Policy Resolutions For 2011

The Canadian Chamber is the most influential business association in Canada – the national leader of public policy advocacy on national and international business issues and is focused on fostering a strong, competitive economic environment that benefits Canada and improves the standard of living of all Canadians.

The Policy Resolutions Book contains the final approved versions of all resolutions adopted by the voting members of The Canadian Chamber of Commerce at the Canadian Chamber’s annual general meeting. Each resolution, once approved by a convention, has an effective lifespan of three year.

 

Policy Priorities for 2011

 

Economic and Fiscal Policy

• Securing the recovery and jobs must remain the government’s top priority.

• Balance the government’s books by 2015 by limiting growth in program spending to an average of about two per cent per year starting in fiscal 2011-12.

• Refrain from hiking taxes, or reneging on promised corporate tax rate reductions, to return to balanced budgets by 2015.

• Operate Canada’s Employment Insurance (EI) program as a true insurance program. Restructure the program to improve equity, provide an incentive for firms to reduce layoffs, encourage hiring, promote labour mobility and ensure program costs do not constrain economic activity.  Amend the rate-setting formula with a view of balancing the EI account over the business cycle of up to 10 years to stabilize EI premiums and mitigate the negative effects of economic cycles.

• Design a more efficient tax system that minimizes tax administration and compliance costs.

• Ensure Canada’s personal income tax system is conducive to attracting and retaining skilled workers.

• Maintain status quo in the creditor status of pension plans.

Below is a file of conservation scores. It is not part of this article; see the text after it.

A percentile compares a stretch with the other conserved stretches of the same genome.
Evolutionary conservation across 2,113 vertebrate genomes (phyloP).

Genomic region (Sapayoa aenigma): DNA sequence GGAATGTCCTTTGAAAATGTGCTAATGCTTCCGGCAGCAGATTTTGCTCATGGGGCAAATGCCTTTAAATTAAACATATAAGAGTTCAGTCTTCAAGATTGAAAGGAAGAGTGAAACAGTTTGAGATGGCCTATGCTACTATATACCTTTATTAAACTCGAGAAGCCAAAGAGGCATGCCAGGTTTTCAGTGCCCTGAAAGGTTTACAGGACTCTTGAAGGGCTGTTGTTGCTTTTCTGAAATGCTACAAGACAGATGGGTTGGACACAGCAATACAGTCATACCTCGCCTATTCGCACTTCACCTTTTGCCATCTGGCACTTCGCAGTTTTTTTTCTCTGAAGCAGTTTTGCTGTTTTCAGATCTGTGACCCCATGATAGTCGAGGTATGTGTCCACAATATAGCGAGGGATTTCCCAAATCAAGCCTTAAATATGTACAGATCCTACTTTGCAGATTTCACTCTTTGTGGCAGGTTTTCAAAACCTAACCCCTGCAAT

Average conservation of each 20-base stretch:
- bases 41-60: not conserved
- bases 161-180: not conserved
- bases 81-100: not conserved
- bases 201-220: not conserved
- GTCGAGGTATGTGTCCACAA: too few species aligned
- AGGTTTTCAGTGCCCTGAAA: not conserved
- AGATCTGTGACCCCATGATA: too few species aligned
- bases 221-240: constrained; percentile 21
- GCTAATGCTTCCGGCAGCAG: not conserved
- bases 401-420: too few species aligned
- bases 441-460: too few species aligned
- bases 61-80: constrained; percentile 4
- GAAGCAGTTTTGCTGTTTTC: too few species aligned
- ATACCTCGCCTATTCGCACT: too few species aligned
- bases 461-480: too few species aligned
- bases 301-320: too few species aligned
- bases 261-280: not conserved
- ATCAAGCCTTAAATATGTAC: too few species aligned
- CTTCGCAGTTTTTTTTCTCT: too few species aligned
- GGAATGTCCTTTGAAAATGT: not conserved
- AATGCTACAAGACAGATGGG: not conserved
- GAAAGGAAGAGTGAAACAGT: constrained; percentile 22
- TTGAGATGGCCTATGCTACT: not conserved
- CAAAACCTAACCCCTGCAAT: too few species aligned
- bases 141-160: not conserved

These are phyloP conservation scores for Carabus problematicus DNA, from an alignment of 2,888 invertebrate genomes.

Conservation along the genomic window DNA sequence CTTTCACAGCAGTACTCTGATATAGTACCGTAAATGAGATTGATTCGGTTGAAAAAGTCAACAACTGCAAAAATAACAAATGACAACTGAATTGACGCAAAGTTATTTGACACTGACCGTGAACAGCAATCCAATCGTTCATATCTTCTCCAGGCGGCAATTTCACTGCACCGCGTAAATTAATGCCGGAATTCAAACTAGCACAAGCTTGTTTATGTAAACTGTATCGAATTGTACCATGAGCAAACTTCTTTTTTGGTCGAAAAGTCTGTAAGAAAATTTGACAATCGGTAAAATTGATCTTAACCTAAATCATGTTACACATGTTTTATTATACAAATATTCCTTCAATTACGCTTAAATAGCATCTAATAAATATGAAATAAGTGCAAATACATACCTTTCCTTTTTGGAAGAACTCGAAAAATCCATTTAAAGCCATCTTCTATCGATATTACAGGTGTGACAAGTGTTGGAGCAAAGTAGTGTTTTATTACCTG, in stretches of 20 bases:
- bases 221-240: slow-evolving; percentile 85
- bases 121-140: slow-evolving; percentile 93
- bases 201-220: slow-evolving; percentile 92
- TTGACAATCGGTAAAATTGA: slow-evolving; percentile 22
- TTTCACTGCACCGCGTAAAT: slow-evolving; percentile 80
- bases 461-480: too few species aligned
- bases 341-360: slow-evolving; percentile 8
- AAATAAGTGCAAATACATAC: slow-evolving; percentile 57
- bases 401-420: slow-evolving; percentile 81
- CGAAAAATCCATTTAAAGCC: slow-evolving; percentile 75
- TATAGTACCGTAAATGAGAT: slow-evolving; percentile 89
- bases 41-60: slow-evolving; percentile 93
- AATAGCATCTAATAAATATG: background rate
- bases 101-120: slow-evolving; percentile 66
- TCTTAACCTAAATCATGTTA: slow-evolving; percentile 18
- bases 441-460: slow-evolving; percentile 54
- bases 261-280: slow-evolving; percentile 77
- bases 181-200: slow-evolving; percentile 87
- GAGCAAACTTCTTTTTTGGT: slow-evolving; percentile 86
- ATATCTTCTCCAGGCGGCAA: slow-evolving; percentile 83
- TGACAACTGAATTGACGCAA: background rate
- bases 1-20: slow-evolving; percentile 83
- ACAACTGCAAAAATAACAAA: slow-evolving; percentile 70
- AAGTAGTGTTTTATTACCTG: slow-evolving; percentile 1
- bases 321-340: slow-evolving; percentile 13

Domestic Policy

• Promote the need for a Canadian Sustainable Energy Strategy that comprehensively addresses the many policy issues, challenges and opportunities for energy producers and users.

• Encourage the development of a new greenhouse gas (GHG) regulatory framework, including putting a price on GHG emissions, with achievable objectives.

• Call on the federal government to work with the provinces and territories as well as all stakeholders to develop a Canada-wide water management strategy.

• Work to restore a risk-management approach in the Canadian Environmental Protection Act and reduce its reporting burden.

• Work with the U.S. to ensure a secure border while, at the same time, effectively allocating border resources and reducing border delays.

• Promote the creation of a national strategy to promote transportation efficiency and competitiveness.

• Develop and advocate recommendations to support innovation for SMEs.

• Remove barriers to internal trade and labour mobility.

• Advocate for a services innovation strategy which will promote competition in the services sector and growth into new markets.

• Ensure the immigration system and leveraging domestic labour pools effectively help Canada meet its requirements for skilled workers.

• Bolster the intellectual property rights environment in Canada by enacting effective anti-counterfeit legislation with proper enforcement measures. Get effective copyright legislation passed along with amendments to the Patent Act to better protect patents.

• Develop cutting-edge policies on making Canada a world leader in innovation.

• Improve education and labour force outcomes for Canada’s Aboriginal peoples.

 

International Policy

• Advance the Canadian Chamber’s U.S. border, energy, regulation and intellectual property agendas.

• Develop an international agreement to mitigate and adapt to climate change that includes all major GHG-emitting countries with realistic and achievable commitments.

• Push for a successful conclusion to an ambitious Canada-EU Comprehensive Economic and Trade Agreement and for the conclusion to the WTO Doha Round negotiations.

• Promote the broadening of trade and investment relations with China, India and other key markets.

• Vigorously defend against protectionism.

• Ensure that trade rules are adhered to and that unfair trade practices are quickly addressed.

• Ensure that Canada provides a predictable investment climate for its companies investing abroad through the negotiation of Foreign Investment Protection and Promotion Agreements (FIPAs).

• Ensure continuation of voluntary approaches to corporate responsibility initiatives.

To see the full Policy Resolutions for 2011, and the position the Canadian Chamber has on these issues, check out the Policy Resolutions Book 2011.

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Angela About Angela

Hi, I am Angela Fiebelkorn, President of the Fort Simpson Chamber. You can contact us at fscofc@gmail(dot)com or call 867-695-6538.